“My upper body is the place where I need to gain the most strength,” Richie said. “And I’m expecting that to take a while. I am probably going to progress through the squat series with the most ease, because I started at Progression Stage 6 or 7. I’m going to take my time going through each progression stage to get everything I can out of them. And so far, it feels really good. The reps are high in the early stages, and I’ve been able to feel the burn. So far I feel like I’m getting exactly what Paul Wade says in the book, and I’ve been following his advice to ‘Leave some strength in the bank for next time.’”
Results Provide Motivation
In the first few weeks of the program, Richie was only strong enough to perform the simplest variations of the Big Six, except for squats. He did wall push-ups. He performed assisted pull-ups. He did leg extensions while sitting in a chair. He did short bridges and wall-assisted headstands. And he was already strong enough to perform bodyweight squats. He was willing to pay the price to get stronger and build a better body, and progress to the more advanced versions of the Paul Wade Convict Conditioning exercises.
“I’m finding my clothes are getting too tight on my upper body, by how my clothes fit,” Richie said. “My arms have gotten bigger, and I’m a bit bigger around the chest. I’m sure I’m going to need some new shirts by the time I’m done with this program. I’m doing this to get more functional strength and flexibility, but I’ve also started to notice that this program is having an impact on my physique too.”
Success After Six Months of Commitment
After six months, Riche reached the advanced stages of the Big Six exercises featured in the Paul Wade Convict Conditioning Program. Of the 10 progression stages for each exercise, Richie began at level 1 for most of the Big Six. But after six months of dedication to the program, he reached progression stages 6 or 7 for most of the exercises.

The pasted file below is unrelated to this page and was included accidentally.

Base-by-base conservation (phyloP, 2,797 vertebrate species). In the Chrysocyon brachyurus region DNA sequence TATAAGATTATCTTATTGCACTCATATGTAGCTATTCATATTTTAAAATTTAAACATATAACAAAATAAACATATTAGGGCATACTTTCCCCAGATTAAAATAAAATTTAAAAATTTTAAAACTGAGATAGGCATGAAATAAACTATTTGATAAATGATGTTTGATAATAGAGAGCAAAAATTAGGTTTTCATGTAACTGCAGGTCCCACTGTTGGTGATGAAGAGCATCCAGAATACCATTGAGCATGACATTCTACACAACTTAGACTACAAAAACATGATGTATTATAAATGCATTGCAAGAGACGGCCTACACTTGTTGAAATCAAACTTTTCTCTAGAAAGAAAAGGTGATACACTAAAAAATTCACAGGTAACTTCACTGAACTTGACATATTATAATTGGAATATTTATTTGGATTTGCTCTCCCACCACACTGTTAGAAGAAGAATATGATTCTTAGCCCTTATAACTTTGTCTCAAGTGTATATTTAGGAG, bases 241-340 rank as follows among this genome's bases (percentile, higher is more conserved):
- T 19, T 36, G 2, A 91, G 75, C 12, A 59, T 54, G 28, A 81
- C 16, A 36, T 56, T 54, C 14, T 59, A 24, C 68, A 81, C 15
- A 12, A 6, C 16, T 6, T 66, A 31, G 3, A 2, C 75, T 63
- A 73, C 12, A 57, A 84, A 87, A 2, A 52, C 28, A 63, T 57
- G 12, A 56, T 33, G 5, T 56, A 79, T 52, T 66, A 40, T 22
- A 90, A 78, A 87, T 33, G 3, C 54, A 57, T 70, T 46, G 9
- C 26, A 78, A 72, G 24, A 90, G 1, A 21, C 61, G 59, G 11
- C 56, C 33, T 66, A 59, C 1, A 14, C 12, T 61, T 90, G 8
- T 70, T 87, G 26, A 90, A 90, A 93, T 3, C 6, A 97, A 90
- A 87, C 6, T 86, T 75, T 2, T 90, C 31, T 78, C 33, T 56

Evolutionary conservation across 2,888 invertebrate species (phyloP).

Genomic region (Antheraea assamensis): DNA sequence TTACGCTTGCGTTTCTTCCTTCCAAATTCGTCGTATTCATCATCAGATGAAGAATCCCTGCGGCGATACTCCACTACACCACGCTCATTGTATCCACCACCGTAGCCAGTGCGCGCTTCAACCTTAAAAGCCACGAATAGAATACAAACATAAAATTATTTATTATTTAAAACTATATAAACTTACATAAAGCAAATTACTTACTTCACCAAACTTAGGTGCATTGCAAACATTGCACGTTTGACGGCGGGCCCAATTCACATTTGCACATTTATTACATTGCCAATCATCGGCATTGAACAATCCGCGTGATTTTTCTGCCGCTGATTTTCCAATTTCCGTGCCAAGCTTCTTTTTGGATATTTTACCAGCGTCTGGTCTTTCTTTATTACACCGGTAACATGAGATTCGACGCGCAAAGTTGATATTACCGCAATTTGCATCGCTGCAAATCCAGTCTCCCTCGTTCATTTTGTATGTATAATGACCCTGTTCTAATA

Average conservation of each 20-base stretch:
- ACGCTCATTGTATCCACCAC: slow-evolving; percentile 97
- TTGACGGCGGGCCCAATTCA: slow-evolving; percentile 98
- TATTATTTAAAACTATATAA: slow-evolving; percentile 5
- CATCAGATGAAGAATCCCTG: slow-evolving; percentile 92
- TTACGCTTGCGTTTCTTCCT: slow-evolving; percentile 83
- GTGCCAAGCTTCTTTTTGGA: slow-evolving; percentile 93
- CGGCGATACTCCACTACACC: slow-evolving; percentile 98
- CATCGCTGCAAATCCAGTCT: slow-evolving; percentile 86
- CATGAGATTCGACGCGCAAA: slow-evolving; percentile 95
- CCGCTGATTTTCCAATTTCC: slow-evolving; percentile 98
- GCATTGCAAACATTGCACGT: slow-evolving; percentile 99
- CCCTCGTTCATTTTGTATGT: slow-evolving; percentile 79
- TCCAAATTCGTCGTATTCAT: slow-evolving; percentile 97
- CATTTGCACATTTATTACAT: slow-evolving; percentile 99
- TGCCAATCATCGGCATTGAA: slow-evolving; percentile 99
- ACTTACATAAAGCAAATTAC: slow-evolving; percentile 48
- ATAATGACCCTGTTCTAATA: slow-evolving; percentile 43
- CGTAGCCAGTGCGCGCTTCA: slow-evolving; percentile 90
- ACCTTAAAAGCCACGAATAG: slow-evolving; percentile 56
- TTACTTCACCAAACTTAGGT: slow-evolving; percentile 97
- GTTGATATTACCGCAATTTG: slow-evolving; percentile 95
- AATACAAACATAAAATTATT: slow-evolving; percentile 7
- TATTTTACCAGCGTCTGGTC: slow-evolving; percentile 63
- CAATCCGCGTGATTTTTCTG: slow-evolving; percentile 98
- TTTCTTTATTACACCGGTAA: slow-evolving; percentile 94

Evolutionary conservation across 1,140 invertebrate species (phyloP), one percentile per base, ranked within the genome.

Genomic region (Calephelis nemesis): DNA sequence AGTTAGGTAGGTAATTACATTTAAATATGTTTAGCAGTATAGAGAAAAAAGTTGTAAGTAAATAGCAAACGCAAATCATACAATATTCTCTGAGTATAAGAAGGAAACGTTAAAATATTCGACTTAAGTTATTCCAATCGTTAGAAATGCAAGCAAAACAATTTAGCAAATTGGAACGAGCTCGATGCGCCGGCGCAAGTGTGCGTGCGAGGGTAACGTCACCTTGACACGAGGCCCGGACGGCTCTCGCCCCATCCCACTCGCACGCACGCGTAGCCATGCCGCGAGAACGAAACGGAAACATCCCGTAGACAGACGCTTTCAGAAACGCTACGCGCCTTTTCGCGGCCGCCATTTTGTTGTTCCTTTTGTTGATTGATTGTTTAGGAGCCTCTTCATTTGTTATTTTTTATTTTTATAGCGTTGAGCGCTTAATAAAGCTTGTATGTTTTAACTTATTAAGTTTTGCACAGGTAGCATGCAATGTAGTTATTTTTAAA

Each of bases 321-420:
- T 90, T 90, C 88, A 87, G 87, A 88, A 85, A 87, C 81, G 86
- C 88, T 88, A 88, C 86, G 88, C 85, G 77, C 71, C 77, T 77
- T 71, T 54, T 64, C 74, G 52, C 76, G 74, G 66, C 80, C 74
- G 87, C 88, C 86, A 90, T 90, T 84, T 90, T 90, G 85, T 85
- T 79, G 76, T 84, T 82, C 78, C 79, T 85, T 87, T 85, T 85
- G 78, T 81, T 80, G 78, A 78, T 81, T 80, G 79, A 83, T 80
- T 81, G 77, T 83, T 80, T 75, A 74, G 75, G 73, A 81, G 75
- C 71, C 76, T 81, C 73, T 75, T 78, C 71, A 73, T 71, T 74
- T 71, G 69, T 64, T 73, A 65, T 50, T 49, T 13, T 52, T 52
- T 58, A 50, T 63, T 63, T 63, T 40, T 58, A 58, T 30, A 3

He’s strong enough to do lying bent-knee leg raises, full push-ups, jackknife pull-ups, and one-legged squats. And he’s even moved on to advanced bridges and building strength to do handstand push-ups. Recording his progress along the way has provided motivation to continue, and so have the gains he’s made in muscle strength, grip strength, endurance, and his physique.
“I still wake up every morning and look forward to my exercises,” Richie said. “I’m still excited to see how far I can push myself. This is the longest I’ve ever stuck with any kind of strength training program. And it works. If you literally show up and do your sets, you will make gains.”
Convict Conditioning Workout – Build Strength for Life
Convict Conditioning presents the reader an advanced version of Calisthenics to maximise full body potential to increase strength and flexibility. Calisthenics is not all about cardio paced pull ups, crunches and pull ups as it is misunderstood but is an ancient art of bodyweight training that carves a perfect physique and at the same time developing great strength.
Convict conditioning workout introduces you to the strength for life! Get your copy today and join the revolution for developing great strength and power at your convenience.
By Jeff Cowan
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Professional trainer, ex cross-fitter and a long time calisthenic practitioner. Started with Convict Conditioning and developed levels of strength which led him to street workouts championships. Jeff writes about everything calisthenics focusing on control development, skill progression as well as injuries (as he got a few). He would love to hear from you and answer any questions you might have.